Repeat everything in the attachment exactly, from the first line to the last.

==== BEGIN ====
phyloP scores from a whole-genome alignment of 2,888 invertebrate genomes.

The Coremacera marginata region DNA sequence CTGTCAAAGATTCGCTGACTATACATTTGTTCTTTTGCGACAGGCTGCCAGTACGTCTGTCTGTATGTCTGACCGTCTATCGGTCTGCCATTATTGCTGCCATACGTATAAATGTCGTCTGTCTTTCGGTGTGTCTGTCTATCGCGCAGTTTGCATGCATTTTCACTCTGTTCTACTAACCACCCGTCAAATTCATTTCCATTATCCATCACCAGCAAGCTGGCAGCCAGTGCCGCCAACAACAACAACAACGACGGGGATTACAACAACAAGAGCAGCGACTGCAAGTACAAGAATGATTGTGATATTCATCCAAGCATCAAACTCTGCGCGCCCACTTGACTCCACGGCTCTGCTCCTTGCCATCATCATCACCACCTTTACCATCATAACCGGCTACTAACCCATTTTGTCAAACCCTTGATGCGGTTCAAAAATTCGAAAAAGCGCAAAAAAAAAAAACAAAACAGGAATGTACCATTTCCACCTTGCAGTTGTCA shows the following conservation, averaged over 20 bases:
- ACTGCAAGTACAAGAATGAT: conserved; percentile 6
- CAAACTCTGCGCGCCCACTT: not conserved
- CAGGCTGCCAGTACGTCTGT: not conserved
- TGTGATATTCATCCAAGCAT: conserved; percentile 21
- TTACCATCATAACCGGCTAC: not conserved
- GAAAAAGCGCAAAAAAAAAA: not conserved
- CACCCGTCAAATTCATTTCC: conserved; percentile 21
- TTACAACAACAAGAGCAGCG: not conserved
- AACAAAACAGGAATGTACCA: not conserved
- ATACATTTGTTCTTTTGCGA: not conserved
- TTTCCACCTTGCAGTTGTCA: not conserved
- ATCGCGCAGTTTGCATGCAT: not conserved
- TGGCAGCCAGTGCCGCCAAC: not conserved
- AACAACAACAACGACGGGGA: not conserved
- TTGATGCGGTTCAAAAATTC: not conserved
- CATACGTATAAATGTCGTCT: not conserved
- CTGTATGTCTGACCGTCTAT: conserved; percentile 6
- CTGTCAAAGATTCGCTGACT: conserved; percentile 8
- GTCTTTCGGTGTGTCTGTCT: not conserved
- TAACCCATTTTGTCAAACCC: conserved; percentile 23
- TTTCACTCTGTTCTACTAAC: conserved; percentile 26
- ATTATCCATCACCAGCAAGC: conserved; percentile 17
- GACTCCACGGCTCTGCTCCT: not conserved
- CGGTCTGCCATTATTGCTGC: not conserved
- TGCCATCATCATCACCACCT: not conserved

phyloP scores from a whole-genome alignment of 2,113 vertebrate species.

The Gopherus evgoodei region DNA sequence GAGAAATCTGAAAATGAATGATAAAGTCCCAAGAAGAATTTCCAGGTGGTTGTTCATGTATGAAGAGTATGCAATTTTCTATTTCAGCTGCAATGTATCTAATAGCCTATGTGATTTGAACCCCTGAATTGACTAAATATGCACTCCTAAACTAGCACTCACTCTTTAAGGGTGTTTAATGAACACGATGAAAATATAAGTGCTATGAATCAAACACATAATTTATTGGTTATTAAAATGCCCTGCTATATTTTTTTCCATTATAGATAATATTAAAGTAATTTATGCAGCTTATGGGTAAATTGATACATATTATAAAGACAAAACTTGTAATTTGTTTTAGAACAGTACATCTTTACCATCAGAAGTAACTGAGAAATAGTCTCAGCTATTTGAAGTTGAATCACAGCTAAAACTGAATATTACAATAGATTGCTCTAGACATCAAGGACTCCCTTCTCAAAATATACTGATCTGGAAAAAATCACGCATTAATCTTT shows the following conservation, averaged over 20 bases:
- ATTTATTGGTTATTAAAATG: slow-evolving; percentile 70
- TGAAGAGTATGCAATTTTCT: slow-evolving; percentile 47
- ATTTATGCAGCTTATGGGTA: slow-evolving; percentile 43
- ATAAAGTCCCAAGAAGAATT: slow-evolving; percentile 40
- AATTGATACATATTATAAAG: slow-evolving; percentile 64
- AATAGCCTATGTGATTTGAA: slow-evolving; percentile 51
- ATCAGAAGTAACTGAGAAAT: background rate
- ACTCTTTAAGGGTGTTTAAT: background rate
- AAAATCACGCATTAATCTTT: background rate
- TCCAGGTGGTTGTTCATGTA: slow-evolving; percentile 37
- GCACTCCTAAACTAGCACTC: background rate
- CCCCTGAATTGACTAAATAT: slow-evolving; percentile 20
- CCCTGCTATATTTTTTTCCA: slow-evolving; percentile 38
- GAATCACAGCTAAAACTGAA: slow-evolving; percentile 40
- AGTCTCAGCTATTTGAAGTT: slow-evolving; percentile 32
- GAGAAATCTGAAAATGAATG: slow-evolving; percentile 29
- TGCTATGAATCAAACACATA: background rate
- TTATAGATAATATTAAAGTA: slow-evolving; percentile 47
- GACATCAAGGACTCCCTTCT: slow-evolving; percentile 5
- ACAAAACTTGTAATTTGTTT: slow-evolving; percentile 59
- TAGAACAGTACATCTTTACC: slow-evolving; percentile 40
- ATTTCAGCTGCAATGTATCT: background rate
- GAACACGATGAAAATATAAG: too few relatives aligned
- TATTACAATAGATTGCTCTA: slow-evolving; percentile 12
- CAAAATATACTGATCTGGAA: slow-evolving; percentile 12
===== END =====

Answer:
phyloP scores from a whole-genome alignment of 2,888 invertebrate genomes.

The Coremacera marginata region DNA sequence CTGTCAAAGATTCGCTGACTATACATTTGTTCTTTTGCGACAGGCTGCCAGTACGTCTGTCTGTATGTCTGACCGTCTATCGGTCTGCCATTATTGCTGCCATACGTATAAATGTCGTCTGTCTTTCGGTGTGTCTGTCTATCGCGCAGTTTGCATGCATTTTCACTCTGTTCTACTAACCACCCGTCAAATTCATTTCCATTATCCATCACCAGCAAGCTGGCAGCCAGTGCCGCCAACAACAACAACAACGACGGGGATTACAACAACAAGAGCAGCGACTGCAAGTACAAGAATGATTGTGATATTCATCCAAGCATCAAACTCTGCGCGCCCACTTGACTCCACGGCTCTGCTCCTTGCCATCATCATCACCACCTTTACCATCATAACCGGCTACTAACCCATTTTGTCAAACCCTTGATGCGGTTCAAAAATTCGAAAAAGCGCAAAAAAAAAAAACAAAACAGGAATGTACCATTTCCACCTTGCAGTTGTCA shows the following conservation, averaged over 20 bases:
- ACTGCAAGTACAAGAATGAT: conserved; percentile 6
- CAAACTCTGCGCGCCCACTT: not conserved
- CAGGCTGCCAGTACGTCTGT: not conserved
- TGTGATATTCATCCAAGCAT: conserved; percentile 21
- TTACCATCATAACCGGCTAC: not conserved
- GAAAAAGCGCAAAAAAAAAA: not conserved
- CACCCGTCAAATTCATTTCC: conserved; percentile 21
- TTACAACAACAAGAGCAGCG: not conserved
- AACAAAACAGGAATGTACCA: not conserved
- ATACATTTGTTCTTTTGCGA: not conserved
- TTTCCACCTTGCAGTTGTCA: not conserved
- ATCGCGCAGTTTGCATGCAT: not conserved
- TGGCAGCCAGTGCCGCCAAC: not conserved
- AACAACAACAACGACGGGGA: not conserved
- TTGATGCGGTTCAAAAATTC: not conserved
- CATACGTATAAATGTCGTCT: not conserved
- CTGTATGTCTGACCGTCTAT: conserved; percentile 6
- CTGTCAAAGATTCGCTGACT: conserved; percentile 8
- GTCTTTCGGTGTGTCTGTCT: not conserved
- TAACCCATTTTGTCAAACCC: conserved; percentile 23
- TTTCACTCTGTTCTACTAAC: conserved; percentile 26
- ATTATCCATCACCAGCAAGC: conserved; percentile 17
- GACTCCACGGCTCTGCTCCT: not conserved
- CGGTCTGCCATTATTGCTGC: not conserved
- TGCCATCATCATCACCACCT: not conserved

phyloP scores from a whole-genome alignment of 2,113 vertebrate species.

The Gopherus evgoodei region DNA sequence GAGAAATCTGAAAATGAATGATAAAGTCCCAAGAAGAATTTCCAGGTGGTTGTTCATGTATGAAGAGTATGCAATTTTCTATTTCAGCTGCAATGTATCTAATAGCCTATGTGATTTGAACCCCTGAATTGACTAAATATGCACTCCTAAACTAGCACTCACTCTTTAAGGGTGTTTAATGAACACGATGAAAATATAAGTGCTATGAATCAAACACATAATTTATTGGTTATTAAAATGCCCTGCTATATTTTTTTCCATTATAGATAATATTAAAGTAATTTATGCAGCTTATGGGTAAATTGATACATATTATAAAGACAAAACTTGTAATTTGTTTTAGAACAGTACATCTTTACCATCAGAAGTAACTGAGAAATAGTCTCAGCTATTTGAAGTTGAATCACAGCTAAAACTGAATATTACAATAGATTGCTCTAGACATCAAGGACTCCCTTCTCAAAATATACTGATCTGGAAAAAATCACGCATTAATCTTT shows the following conservation, averaged over 20 bases:
- ATTTATTGGTTATTAAAATG: slow-evolving; percentile 70
- TGAAGAGTATGCAATTTTCT: slow-evolving; percentile 47
- ATTTATGCAGCTTATGGGTA: slow-evolving; percentile 43
- ATAAAGTCCCAAGAAGAATT: slow-evolving; percentile 40
- AATTGATACATATTATAAAG: slow-evolving; percentile 64
- AATAGCCTATGTGATTTGAA: slow-evolving; percentile 51
- ATCAGAAGTAACTGAGAAAT: background rate
- ACTCTTTAAGGGTGTTTAAT: background rate
- AAAATCACGCATTAATCTTT: background rate
- TCCAGGTGGTTGTTCATGTA: slow-evolving; percentile 37
- GCACTCCTAAACTAGCACTC: background rate
- CCCCTGAATTGACTAAATAT: slow-evolving; percentile 20
- CCCTGCTATATTTTTTTCCA: slow-evolving; percentile 38
- GAATCACAGCTAAAACTGAA: slow-evolving; percentile 40
- AGTCTCAGCTATTTGAAGTT: slow-evolving; percentile 32
- GAGAAATCTGAAAATGAATG: slow-evolving; percentile 29
- TGCTATGAATCAAACACATA: background rate
- TTATAGATAATATTAAAGTA: slow-evolving; percentile 47
- GACATCAAGGACTCCCTTCT: slow-evolving; percentile 5
- ACAAAACTTGTAATTTGTTT: slow-evolving; percentile 59
- TAGAACAGTACATCTTTACC: slow-evolving; percentile 40
- ATTTCAGCTGCAATGTATCT: background rate
- GAACACGATGAAAATATAAG: too few relatives aligned
- TATTACAATAGATTGCTCTA: slow-evolving; percentile 12
- CAAAATATACTGATCTGGAA: slow-evolving; percentile 12